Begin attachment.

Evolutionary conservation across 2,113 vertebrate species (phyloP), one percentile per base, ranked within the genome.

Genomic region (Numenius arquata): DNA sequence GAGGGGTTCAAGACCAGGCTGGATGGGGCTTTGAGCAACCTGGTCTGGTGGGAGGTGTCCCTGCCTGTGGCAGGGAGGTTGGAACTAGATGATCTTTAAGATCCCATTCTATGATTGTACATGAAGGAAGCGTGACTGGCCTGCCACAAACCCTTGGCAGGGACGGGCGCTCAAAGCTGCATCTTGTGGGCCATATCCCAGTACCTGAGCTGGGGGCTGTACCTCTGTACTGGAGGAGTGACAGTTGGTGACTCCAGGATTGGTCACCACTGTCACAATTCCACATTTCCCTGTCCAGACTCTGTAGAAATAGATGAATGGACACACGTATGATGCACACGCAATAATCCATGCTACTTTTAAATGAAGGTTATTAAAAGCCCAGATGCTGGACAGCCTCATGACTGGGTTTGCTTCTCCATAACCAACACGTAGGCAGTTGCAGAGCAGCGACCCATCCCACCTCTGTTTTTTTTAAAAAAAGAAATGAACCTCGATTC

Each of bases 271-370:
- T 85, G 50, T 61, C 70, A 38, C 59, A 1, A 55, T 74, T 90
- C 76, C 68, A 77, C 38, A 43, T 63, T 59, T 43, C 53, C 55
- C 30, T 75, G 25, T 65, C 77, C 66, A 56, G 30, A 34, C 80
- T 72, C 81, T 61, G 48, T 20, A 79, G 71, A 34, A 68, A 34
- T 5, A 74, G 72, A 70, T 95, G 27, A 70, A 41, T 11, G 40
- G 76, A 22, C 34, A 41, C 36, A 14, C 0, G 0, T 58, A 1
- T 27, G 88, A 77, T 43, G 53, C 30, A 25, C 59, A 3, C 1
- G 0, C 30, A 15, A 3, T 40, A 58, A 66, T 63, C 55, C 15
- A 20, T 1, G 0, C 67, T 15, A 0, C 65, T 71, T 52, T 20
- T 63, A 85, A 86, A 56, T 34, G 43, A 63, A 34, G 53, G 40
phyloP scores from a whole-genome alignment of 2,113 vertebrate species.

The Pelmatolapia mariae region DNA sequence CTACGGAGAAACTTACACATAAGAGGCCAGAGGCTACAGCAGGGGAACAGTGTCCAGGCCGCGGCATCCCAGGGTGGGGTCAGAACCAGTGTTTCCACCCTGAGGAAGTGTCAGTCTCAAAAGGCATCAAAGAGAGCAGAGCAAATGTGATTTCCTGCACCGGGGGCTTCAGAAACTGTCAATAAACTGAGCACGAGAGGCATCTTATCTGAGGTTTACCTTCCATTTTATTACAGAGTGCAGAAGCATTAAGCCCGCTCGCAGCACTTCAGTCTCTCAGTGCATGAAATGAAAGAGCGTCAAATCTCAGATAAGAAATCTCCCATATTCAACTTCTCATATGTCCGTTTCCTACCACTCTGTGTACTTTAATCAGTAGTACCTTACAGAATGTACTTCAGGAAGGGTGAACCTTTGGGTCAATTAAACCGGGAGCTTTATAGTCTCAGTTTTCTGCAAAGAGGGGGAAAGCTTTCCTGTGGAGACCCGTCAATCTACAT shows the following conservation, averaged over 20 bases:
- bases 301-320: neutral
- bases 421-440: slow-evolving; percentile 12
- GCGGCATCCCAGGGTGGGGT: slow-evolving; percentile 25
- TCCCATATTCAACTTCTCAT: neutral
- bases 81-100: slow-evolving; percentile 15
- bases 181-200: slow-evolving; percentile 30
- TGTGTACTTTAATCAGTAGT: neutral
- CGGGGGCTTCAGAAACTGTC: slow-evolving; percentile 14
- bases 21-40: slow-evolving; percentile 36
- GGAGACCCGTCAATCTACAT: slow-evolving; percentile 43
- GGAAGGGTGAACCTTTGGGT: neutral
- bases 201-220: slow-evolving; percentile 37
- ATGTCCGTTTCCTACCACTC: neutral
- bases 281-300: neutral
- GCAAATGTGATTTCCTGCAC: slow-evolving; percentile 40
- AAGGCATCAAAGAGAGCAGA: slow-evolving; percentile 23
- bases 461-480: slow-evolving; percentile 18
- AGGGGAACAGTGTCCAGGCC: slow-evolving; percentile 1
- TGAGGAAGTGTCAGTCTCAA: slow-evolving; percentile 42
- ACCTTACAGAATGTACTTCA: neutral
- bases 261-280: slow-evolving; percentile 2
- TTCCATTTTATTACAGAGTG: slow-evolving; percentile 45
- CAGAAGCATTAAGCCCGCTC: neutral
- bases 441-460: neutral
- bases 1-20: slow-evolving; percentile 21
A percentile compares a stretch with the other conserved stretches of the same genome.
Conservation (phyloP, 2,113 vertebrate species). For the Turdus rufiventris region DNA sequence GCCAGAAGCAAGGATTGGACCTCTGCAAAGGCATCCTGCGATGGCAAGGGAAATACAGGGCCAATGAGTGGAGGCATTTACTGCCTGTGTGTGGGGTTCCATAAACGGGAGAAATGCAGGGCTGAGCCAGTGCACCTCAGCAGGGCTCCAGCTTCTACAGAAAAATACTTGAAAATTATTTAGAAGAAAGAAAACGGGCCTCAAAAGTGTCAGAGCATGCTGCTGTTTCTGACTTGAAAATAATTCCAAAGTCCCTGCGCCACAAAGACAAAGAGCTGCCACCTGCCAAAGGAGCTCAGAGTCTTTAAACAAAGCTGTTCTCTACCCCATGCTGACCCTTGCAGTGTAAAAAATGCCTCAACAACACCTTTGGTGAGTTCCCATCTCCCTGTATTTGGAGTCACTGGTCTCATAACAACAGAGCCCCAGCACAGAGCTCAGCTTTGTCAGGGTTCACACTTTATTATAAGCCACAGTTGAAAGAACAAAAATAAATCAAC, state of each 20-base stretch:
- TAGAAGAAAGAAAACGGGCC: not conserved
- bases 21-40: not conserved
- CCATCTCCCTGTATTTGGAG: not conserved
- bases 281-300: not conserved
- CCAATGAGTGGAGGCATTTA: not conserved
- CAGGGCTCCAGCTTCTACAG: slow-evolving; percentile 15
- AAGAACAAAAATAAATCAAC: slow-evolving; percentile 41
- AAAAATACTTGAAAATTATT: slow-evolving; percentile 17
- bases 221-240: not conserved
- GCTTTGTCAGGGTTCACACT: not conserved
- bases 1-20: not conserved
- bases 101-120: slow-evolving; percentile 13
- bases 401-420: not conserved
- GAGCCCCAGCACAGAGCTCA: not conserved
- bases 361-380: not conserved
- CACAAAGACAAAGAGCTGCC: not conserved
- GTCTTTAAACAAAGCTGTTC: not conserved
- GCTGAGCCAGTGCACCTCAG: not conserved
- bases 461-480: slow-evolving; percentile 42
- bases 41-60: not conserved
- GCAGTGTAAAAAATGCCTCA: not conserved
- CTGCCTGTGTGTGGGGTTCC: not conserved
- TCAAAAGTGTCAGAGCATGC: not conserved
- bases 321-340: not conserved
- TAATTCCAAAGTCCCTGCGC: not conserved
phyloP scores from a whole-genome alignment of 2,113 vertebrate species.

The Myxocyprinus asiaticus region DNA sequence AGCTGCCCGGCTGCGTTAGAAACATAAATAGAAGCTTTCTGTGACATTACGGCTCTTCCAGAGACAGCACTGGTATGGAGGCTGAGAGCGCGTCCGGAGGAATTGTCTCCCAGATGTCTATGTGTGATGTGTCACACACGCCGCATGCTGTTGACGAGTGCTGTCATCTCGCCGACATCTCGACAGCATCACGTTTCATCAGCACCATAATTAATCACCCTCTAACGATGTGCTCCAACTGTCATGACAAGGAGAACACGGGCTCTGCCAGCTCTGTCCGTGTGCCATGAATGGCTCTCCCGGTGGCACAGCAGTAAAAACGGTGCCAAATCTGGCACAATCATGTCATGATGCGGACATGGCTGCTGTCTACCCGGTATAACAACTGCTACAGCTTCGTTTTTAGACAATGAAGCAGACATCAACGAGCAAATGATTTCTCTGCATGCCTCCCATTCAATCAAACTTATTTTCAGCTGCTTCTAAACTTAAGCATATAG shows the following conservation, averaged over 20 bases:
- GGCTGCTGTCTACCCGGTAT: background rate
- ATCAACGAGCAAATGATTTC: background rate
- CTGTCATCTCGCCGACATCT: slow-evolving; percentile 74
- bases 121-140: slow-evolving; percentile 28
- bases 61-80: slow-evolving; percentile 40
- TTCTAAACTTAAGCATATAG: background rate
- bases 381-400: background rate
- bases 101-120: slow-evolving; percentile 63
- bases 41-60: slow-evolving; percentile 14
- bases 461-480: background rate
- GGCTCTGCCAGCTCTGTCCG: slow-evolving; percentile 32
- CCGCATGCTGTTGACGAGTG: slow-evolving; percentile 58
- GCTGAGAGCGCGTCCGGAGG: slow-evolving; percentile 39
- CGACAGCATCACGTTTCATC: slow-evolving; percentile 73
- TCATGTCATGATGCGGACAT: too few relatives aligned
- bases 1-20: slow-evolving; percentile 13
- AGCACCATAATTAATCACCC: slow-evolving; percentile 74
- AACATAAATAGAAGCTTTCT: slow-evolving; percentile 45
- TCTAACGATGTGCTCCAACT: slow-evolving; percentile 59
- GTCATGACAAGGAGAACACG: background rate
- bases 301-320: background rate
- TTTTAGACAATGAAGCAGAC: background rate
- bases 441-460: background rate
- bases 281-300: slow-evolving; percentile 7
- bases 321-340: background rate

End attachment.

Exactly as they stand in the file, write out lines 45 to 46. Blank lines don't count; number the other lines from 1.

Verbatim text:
- CCATCTCCCTGTATTTGGAG: not conserved
- bases 281-300: not conserved